Farmer accepts fellowship, finds conservation and herbal healing go hand in hand

Small Towns
Farm and Food

Cait Caughey contributed to this story.

From a passion project to healing therapy, Sara Brubacher’s interest in plants, food, and farming has evolved over the past few years. Now, she’s using her knowledge to run her own herbal clinic, Starflower Botanicals.

Two years ago, Sara moved to Cambridge, Nebraska, from Ontario, Canada, to be closer to her mom. She brought along her interest in growing local foods and started farming outside of Cambridge at Sky Chief Springs, which her family purchased in September 2021.

“As an adult at university, I became more interested in local food as a response to the global climate change and the injustices of the food system,” said Sara. “That sparked my interest in local medicines and is why I got into herbalism and became engrossed in that.”

Sara’s interest grew even deeper when she needed to do her own psychological healing upon returning home from doing peace work in the Middle East. She found gardening and growing to be grounding, healing activities.

“I hope that part of my growing or farming can be a place where folks can come and interact and just be with the plants,” Sara said. “I designed a walkway that includes native and pollinator species so people can experience the healing, live energy of the plants. I want people to interact with the plants that they come to know and utilize in my herbal clinic.”

She also wanted to learn more about conservation practices she could implement on her farm, so Sara applied for and was accepted into the Center for Rural Affairs Beginning Farmer Conservation Fellowship Program.

The program began in 2022 with eight individuals, plus mentors. The second cohort began in February 2023 with eight beginning farmers, including Sara.

At Sky Chief Springs, Sara raises a variety of fresh culinary herbs and medicinal herbs for use in her herbal clinic, plus heirloom variety vegetables. She also sells her herbs and vegetables at the local farmers market in Cambridge, and has done a pre-order subscription box offering pick-up in a nearby town.

“I love growing lemon balm, and I grow five different varieties of basil, including holy basil,” she said. “I am known at the market for having fresh herbs and greens. Customers love the cherry tomatoes and cucumbers most of all.”

Program fellows also design and implement a conservation project on their own farms or land they are farming. They present their findings at a farm tour to their mentors, project partners, and other beginning farmers.

Sara’s project includes designing, growing, and planting a native and pollinator garden around the perimeter of her vegetable garden. All of the species are pollinator plants that are either native or medicinal. They are planted along a walkway that leads to her clinic door, and she does not use any pesticides on them.

“I look at my project as an opportunity to teach people about the beauty of our native plants and see the benefits to pollinators,” Sara said. “It is an example for people to learn at home. It also attracts pollinators that can support my vegetable garden and regenerative growing.”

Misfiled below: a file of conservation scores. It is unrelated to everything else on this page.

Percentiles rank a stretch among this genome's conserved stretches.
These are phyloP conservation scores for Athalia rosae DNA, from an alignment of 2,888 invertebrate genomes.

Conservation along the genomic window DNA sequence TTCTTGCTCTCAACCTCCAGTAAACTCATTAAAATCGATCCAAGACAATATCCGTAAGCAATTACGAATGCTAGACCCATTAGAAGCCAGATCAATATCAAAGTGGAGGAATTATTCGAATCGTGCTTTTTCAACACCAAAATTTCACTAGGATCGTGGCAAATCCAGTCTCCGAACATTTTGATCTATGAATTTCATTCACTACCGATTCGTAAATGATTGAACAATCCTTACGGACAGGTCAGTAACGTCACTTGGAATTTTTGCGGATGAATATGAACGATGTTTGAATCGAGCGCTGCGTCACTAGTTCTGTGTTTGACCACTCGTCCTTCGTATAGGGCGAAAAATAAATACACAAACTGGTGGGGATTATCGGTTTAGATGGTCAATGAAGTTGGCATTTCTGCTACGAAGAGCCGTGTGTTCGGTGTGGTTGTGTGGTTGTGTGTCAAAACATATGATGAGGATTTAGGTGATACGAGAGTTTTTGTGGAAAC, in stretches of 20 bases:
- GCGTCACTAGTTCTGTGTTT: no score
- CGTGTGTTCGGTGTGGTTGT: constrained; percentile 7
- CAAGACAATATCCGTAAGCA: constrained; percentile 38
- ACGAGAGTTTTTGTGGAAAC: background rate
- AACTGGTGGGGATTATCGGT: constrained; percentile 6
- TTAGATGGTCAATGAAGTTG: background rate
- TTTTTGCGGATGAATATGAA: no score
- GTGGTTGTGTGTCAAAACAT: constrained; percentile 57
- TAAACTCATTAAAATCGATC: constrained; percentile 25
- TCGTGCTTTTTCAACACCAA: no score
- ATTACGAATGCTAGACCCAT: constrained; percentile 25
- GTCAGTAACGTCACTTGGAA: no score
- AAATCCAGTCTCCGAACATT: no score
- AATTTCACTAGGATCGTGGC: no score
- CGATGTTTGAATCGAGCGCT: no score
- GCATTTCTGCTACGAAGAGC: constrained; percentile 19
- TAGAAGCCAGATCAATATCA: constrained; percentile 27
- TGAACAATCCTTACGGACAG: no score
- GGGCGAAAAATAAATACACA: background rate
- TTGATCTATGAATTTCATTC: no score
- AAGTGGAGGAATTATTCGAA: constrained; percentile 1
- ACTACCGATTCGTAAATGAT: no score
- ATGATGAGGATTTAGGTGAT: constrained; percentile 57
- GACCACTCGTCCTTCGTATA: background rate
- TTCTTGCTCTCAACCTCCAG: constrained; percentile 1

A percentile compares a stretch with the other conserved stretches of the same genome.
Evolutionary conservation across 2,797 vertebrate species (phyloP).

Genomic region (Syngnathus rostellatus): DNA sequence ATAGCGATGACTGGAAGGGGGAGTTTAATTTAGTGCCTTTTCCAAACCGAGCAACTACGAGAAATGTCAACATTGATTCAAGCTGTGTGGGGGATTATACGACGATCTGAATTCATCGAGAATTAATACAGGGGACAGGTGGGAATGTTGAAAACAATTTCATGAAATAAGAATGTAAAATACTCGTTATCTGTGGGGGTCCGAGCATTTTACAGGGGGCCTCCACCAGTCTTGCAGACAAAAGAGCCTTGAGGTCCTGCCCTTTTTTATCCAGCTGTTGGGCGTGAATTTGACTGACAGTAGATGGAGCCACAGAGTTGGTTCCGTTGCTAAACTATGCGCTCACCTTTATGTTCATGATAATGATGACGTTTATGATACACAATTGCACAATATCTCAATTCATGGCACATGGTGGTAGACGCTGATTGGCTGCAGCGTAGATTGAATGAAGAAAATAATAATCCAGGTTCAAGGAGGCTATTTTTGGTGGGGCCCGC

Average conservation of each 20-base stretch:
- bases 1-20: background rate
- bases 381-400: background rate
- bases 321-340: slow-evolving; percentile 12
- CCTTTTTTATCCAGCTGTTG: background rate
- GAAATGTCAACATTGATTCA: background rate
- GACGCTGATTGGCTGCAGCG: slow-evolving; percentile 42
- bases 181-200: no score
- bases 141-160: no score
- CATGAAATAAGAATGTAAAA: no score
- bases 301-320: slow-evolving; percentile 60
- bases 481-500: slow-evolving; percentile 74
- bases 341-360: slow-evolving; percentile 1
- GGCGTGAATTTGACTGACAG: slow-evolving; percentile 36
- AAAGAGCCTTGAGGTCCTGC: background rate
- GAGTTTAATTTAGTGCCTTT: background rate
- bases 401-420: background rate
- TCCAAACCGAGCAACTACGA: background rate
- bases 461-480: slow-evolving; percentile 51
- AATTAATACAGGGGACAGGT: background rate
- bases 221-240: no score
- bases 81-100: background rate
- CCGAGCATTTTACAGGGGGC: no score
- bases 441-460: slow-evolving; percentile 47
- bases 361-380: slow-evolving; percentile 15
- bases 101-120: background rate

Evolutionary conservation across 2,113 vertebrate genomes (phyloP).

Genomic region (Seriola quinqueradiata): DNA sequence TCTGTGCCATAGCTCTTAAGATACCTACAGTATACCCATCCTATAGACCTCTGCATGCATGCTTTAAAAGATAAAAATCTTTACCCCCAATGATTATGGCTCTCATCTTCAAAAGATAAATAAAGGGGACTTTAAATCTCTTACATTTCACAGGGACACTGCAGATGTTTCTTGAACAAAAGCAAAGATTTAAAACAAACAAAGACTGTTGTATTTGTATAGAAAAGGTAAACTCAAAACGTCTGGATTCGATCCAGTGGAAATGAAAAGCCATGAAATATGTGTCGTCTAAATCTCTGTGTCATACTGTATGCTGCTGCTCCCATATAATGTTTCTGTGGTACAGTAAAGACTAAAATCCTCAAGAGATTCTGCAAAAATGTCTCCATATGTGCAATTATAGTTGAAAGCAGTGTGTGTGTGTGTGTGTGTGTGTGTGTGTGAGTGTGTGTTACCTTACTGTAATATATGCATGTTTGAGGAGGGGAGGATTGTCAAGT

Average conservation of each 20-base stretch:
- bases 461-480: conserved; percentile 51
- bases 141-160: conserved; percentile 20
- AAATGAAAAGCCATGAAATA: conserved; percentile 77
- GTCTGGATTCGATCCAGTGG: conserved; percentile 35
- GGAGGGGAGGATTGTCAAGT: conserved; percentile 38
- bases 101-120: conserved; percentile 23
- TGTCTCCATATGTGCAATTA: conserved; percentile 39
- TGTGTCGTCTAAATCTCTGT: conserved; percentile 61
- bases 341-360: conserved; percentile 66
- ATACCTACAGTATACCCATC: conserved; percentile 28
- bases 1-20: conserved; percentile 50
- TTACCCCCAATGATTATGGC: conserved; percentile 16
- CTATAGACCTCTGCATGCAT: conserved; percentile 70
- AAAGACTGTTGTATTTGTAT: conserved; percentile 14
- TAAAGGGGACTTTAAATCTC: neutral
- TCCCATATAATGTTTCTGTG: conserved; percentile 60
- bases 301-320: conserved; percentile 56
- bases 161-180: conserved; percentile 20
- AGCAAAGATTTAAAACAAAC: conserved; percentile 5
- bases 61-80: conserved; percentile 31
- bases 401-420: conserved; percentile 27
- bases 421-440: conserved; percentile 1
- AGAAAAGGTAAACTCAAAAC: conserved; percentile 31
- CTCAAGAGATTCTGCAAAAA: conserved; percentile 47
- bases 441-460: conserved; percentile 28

For her project, she researched what types of growing conditions were better for her plants as far as soil type, moisture, shade, and sun. Sara also analyzed the soil and the sun and shade cover, researched the bloom times of the species, and grouped them together accordingly.

“I wanted to make sure I was planting things so I had blooms all season long,” she said. “The earliest bloomers are the shrubs. I also chose based on what was regional and what I had access to. I grew 70% of the plants from seed myself for the pollinator and native garden.”

As a beginning farmer, Sara says it’s been important to her to incorporate conservation practices into her plans from the start, which has helped her save time. And having a mentor to guide her along the way has been extremely helpful.

“This way I didn’t have to backtrack and redesign, especially with pollinator plantings and co-planting,” she said. “As a first-year farmer I had so many questions, and my mentor made all the difference.”

After completing the fellowship program, Sara has big plans for Sky Chief Springs, including growing more herbs for her clinic to make teas and other simple herbal products available to her community, as well as having an extensive vegetable garden.

“I am seeing a lot of interest here in teaching classes for people to grow their own herbs and vegetables, why to grow heirloom varieties, seed saving, and even healthy cooking classes,” said Sara. “I want to encourage more people to grow, and to explore wild spaces and wild harvesting. I am a big fan of that, and it’s so important to me to help folks get outside of cultivated spaces.”

The Beginning Farmer Conservation Fellowship is a program of the USDA-NRCS under agreement number NR223A750003C004 Conservation Outreach: Equity Conservation Cooperative Agreements.